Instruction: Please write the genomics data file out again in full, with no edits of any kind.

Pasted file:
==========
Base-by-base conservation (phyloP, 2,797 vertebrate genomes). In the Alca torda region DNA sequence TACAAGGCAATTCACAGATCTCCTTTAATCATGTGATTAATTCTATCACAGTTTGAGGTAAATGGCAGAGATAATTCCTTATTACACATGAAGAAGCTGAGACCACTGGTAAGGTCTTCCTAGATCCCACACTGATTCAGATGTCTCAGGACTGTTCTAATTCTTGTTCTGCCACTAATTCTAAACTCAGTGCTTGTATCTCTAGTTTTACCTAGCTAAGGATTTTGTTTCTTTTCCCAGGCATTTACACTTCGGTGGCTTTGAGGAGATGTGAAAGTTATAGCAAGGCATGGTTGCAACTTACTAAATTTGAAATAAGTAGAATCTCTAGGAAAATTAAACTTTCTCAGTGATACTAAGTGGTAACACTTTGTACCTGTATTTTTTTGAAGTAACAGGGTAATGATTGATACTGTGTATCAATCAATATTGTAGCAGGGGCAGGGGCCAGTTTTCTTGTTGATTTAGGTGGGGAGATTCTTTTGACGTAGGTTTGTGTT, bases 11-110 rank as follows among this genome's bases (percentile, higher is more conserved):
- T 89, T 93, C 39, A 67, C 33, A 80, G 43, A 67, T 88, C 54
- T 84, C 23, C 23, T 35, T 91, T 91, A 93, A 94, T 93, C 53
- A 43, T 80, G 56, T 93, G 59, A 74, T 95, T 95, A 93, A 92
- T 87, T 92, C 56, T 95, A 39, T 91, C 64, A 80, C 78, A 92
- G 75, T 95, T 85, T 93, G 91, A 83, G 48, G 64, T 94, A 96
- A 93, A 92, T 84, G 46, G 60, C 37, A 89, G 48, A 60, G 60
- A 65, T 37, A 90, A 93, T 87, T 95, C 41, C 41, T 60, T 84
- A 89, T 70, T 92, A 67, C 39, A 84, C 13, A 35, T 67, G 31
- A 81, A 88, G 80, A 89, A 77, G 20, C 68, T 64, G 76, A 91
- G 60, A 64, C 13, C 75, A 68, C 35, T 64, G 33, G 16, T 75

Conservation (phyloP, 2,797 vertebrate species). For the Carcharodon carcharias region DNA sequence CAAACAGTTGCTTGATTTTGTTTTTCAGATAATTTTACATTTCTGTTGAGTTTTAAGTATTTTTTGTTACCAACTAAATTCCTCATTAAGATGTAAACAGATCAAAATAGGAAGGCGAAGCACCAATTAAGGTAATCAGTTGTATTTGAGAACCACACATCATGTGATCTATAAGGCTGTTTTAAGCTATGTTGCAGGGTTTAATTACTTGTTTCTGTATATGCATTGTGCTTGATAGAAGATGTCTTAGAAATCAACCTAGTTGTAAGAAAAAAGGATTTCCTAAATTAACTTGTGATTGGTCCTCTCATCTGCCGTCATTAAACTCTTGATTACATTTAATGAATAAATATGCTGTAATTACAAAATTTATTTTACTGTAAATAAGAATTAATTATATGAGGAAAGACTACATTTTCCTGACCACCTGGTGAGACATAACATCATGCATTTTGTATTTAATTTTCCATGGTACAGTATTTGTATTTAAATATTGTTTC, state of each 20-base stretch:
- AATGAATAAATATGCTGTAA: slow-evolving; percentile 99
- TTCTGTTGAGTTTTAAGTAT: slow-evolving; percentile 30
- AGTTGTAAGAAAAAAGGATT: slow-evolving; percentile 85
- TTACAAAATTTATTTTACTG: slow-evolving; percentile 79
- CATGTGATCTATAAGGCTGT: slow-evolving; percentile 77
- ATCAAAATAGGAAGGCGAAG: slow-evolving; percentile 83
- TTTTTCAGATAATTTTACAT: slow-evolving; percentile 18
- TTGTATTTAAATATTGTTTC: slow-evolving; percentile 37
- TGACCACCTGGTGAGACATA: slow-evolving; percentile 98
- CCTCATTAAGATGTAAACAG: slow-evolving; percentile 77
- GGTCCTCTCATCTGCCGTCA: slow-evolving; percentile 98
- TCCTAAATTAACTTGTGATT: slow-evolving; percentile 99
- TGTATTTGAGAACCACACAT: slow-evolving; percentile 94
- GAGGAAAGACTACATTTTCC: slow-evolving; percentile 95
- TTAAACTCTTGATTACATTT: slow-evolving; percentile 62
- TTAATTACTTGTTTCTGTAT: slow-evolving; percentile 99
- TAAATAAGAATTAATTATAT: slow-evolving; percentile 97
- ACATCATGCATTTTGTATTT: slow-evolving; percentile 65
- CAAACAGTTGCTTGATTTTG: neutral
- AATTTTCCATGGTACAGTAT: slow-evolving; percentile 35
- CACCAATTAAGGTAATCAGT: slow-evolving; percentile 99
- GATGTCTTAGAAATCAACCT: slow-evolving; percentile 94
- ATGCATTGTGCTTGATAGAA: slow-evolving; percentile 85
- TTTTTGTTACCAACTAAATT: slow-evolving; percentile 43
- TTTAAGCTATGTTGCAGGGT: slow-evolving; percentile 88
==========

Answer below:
Base-by-base conservation (phyloP, 2,797 vertebrate genomes). In the Alca torda region DNA sequence TACAAGGCAATTCACAGATCTCCTTTAATCATGTGATTAATTCTATCACAGTTTGAGGTAAATGGCAGAGATAATTCCTTATTACACATGAAGAAGCTGAGACCACTGGTAAGGTCTTCCTAGATCCCACACTGATTCAGATGTCTCAGGACTGTTCTAATTCTTGTTCTGCCACTAATTCTAAACTCAGTGCTTGTATCTCTAGTTTTACCTAGCTAAGGATTTTGTTTCTTTTCCCAGGCATTTACACTTCGGTGGCTTTGAGGAGATGTGAAAGTTATAGCAAGGCATGGTTGCAACTTACTAAATTTGAAATAAGTAGAATCTCTAGGAAAATTAAACTTTCTCAGTGATACTAAGTGGTAACACTTTGTACCTGTATTTTTTTGAAGTAACAGGGTAATGATTGATACTGTGTATCAATCAATATTGTAGCAGGGGCAGGGGCCAGTTTTCTTGTTGATTTAGGTGGGGAGATTCTTTTGACGTAGGTTTGTGTT, bases 11-110 rank as follows among this genome's bases (percentile, higher is more conserved):
- T 89, T 93, C 39, A 67, C 33, A 80, G 43, A 67, T 88, C 54
- T 84, C 23, C 23, T 35, T 91, T 91, A 93, A 94, T 93, C 53
- A 43, T 80, G 56, T 93, G 59, A 74, T 95, T 95, A 93, A 92
- T 87, T 92, C 56, T 95, A 39, T 91, C 64, A 80, C 78, A 92
- G 75, T 95, T 85, T 93, G 91, A 83, G 48, G 64, T 94, A 96
- A 93, A 92, T 84, G 46, G 60, C 37, A 89, G 48, A 60, G 60
- A 65, T 37, A 90, A 93, T 87, T 95, C 41, C 41, T 60, T 84
- A 89, T 70, T 92, A 67, C 39, A 84, C 13, A 35, T 67, G 31
- A 81, A 88, G 80, A 89, A 77, G 20, C 68, T 64, G 76, A 91
- G 60, A 64, C 13, C 75, A 68, C 35, T 64, G 33, G 16, T 75

Conservation (phyloP, 2,797 vertebrate species). For the Carcharodon carcharias region DNA sequence CAAACAGTTGCTTGATTTTGTTTTTCAGATAATTTTACATTTCTGTTGAGTTTTAAGTATTTTTTGTTACCAACTAAATTCCTCATTAAGATGTAAACAGATCAAAATAGGAAGGCGAAGCACCAATTAAGGTAATCAGTTGTATTTGAGAACCACACATCATGTGATCTATAAGGCTGTTTTAAGCTATGTTGCAGGGTTTAATTACTTGTTTCTGTATATGCATTGTGCTTGATAGAAGATGTCTTAGAAATCAACCTAGTTGTAAGAAAAAAGGATTTCCTAAATTAACTTGTGATTGGTCCTCTCATCTGCCGTCATTAAACTCTTGATTACATTTAATGAATAAATATGCTGTAATTACAAAATTTATTTTACTGTAAATAAGAATTAATTATATGAGGAAAGACTACATTTTCCTGACCACCTGGTGAGACATAACATCATGCATTTTGTATTTAATTTTCCATGGTACAGTATTTGTATTTAAATATTGTTTC, state of each 20-base stretch:
- AATGAATAAATATGCTGTAA: slow-evolving; percentile 99
- TTCTGTTGAGTTTTAAGTAT: slow-evolving; percentile 30
- AGTTGTAAGAAAAAAGGATT: slow-evolving; percentile 85
- TTACAAAATTTATTTTACTG: slow-evolving; percentile 79
- CATGTGATCTATAAGGCTGT: slow-evolving; percentile 77
- ATCAAAATAGGAAGGCGAAG: slow-evolving; percentile 83
- TTTTTCAGATAATTTTACAT: slow-evolving; percentile 18
- TTGTATTTAAATATTGTTTC: slow-evolving; percentile 37
- TGACCACCTGGTGAGACATA: slow-evolving; percentile 98
- CCTCATTAAGATGTAAACAG: slow-evolving; percentile 77
- GGTCCTCTCATCTGCCGTCA: slow-evolving; percentile 98
- TCCTAAATTAACTTGTGATT: slow-evolving; percentile 99
- TGTATTTGAGAACCACACAT: slow-evolving; percentile 94
- GAGGAAAGACTACATTTTCC: slow-evolving; percentile 95
- TTAAACTCTTGATTACATTT: slow-evolving; percentile 62
- TTAATTACTTGTTTCTGTAT: slow-evolving; percentile 99
- TAAATAAGAATTAATTATAT: slow-evolving; percentile 97
- ACATCATGCATTTTGTATTT: slow-evolving; percentile 65
- CAAACAGTTGCTTGATTTTG: neutral
- AATTTTCCATGGTACAGTAT: slow-evolving; percentile 35
- CACCAATTAAGGTAATCAGT: slow-evolving; percentile 99
- GATGTCTTAGAAATCAACCT: slow-evolving; percentile 94
- ATGCATTGTGCTTGATAGAA: slow-evolving; percentile 85
- TTTTTGTTACCAACTAAATT: slow-evolving; percentile 43
- TTTAAGCTATGTTGCAGGGT: slow-evolving; percentile 88